At work, I have taken it upon myself to try and spearhead various initiatives within our Customer Success team that act to push forward how we work and what we work on, as iteratively as possible, taking into account various feedback channels and measurements, and involving anyone who is interested either in reporting something that could use optimization or helping to optimize something that needs help.

We use a threaded discussion system called P2 to do most of our asynchronous communication at work, as we are a globally-distributed company. I have teammates around the world, and we need to collaborate and work with each other “overnight” (which is a relative term, as is, say “summer,” or even “Thursday”).

For each P2, we have a small sidebar image, tagline, and site icon that’s generally chosen by the person who starts that P2. Here’s what I chose for the Quality project P2:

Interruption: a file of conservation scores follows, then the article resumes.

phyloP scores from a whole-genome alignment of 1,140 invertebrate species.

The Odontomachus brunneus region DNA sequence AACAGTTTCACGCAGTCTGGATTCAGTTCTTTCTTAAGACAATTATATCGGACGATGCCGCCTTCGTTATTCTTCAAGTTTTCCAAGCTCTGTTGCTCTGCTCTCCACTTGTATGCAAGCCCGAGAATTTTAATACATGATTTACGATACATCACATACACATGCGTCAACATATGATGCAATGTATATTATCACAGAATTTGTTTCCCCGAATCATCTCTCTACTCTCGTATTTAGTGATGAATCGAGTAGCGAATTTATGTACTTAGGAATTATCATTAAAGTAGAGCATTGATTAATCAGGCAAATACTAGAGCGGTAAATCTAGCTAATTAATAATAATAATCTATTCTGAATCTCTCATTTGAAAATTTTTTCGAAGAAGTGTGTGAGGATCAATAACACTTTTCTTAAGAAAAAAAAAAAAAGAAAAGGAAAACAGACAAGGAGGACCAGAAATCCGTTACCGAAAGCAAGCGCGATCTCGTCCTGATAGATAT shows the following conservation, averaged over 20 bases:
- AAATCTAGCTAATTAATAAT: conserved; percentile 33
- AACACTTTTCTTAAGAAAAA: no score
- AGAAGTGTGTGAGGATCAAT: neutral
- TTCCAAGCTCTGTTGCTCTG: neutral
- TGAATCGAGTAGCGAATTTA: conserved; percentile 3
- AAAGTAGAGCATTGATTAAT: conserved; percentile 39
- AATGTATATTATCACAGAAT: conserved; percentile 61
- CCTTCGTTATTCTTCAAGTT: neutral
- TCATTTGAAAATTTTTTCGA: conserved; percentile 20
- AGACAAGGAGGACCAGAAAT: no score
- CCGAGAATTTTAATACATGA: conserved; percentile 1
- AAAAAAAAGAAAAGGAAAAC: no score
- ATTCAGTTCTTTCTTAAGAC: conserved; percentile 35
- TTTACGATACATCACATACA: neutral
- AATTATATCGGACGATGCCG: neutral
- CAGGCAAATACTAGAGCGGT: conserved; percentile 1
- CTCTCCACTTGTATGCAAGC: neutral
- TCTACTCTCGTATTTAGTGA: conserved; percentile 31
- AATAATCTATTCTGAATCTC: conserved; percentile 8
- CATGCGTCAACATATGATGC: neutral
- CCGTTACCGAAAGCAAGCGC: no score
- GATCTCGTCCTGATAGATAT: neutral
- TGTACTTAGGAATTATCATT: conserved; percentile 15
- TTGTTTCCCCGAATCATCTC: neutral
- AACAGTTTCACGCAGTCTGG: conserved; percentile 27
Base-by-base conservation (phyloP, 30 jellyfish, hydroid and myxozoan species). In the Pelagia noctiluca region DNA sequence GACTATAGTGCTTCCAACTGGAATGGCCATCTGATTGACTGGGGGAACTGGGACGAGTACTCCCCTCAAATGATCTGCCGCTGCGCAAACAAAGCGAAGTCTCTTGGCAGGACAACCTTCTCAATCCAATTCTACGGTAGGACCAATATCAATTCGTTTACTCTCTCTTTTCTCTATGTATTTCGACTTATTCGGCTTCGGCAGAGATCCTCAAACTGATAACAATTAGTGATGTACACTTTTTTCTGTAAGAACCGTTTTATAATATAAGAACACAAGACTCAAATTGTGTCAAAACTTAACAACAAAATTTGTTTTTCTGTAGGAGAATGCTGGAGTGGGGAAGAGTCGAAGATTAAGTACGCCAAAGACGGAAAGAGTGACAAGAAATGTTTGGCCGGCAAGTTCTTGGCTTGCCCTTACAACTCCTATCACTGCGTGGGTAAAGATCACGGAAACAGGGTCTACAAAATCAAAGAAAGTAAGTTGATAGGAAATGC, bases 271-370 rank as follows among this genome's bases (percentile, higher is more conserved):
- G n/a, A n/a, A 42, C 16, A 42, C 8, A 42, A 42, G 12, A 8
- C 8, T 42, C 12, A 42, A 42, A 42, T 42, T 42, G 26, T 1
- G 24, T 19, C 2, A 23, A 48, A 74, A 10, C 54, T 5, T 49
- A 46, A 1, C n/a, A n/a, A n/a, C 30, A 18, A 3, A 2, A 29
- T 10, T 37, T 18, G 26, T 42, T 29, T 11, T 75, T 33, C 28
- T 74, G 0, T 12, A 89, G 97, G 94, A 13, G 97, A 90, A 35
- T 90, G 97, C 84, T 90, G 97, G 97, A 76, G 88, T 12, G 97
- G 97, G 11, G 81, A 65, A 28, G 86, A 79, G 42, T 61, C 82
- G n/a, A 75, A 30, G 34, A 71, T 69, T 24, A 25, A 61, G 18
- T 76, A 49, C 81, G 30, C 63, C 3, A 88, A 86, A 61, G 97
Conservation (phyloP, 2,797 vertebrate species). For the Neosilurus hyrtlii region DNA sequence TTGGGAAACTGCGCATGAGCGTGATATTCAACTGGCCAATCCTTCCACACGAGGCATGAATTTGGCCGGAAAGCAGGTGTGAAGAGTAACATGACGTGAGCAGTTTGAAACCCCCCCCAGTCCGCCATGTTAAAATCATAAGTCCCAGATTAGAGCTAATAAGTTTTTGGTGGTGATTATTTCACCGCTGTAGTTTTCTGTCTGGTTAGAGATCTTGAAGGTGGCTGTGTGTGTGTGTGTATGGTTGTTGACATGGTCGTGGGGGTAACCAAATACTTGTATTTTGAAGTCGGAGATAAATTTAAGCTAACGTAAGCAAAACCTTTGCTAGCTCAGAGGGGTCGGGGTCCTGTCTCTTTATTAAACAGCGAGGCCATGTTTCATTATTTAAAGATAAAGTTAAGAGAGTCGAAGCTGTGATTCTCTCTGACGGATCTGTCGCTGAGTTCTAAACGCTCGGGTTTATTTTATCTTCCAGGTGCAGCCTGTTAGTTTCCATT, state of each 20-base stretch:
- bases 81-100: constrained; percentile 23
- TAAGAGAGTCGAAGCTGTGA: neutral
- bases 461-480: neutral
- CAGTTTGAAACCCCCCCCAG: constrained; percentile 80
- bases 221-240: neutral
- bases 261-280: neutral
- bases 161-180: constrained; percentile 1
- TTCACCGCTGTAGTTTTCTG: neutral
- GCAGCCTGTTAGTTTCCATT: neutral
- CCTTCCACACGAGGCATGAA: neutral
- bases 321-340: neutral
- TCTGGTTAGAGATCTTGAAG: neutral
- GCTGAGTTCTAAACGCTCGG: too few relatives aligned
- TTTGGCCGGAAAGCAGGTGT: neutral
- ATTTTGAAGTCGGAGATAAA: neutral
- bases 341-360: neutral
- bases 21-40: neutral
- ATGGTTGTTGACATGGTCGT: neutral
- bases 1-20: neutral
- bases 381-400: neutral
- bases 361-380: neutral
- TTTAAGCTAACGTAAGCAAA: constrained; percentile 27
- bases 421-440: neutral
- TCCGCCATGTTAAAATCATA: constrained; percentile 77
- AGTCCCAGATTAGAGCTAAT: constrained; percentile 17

The sidebar from the P2 in question, including a still image from the movie "Tron: Legacy," and the logo of Garlond Ironworks from Final Fantasy XIV. More details are below in the post text.

I felt like sharing why I went with these things, because I don’t ever choose anything for no reason, though I am known for occasionally doing so out of whimsy.

The sidebar header is a moment from Tron: Legacy, as the film heads into its climactic scene, and the main characters are on the run. Flynn explicitly takes a moment to stop, head to the deck of the solar sailer, close his eyes, and find calm.

As he leaves to do so, he says: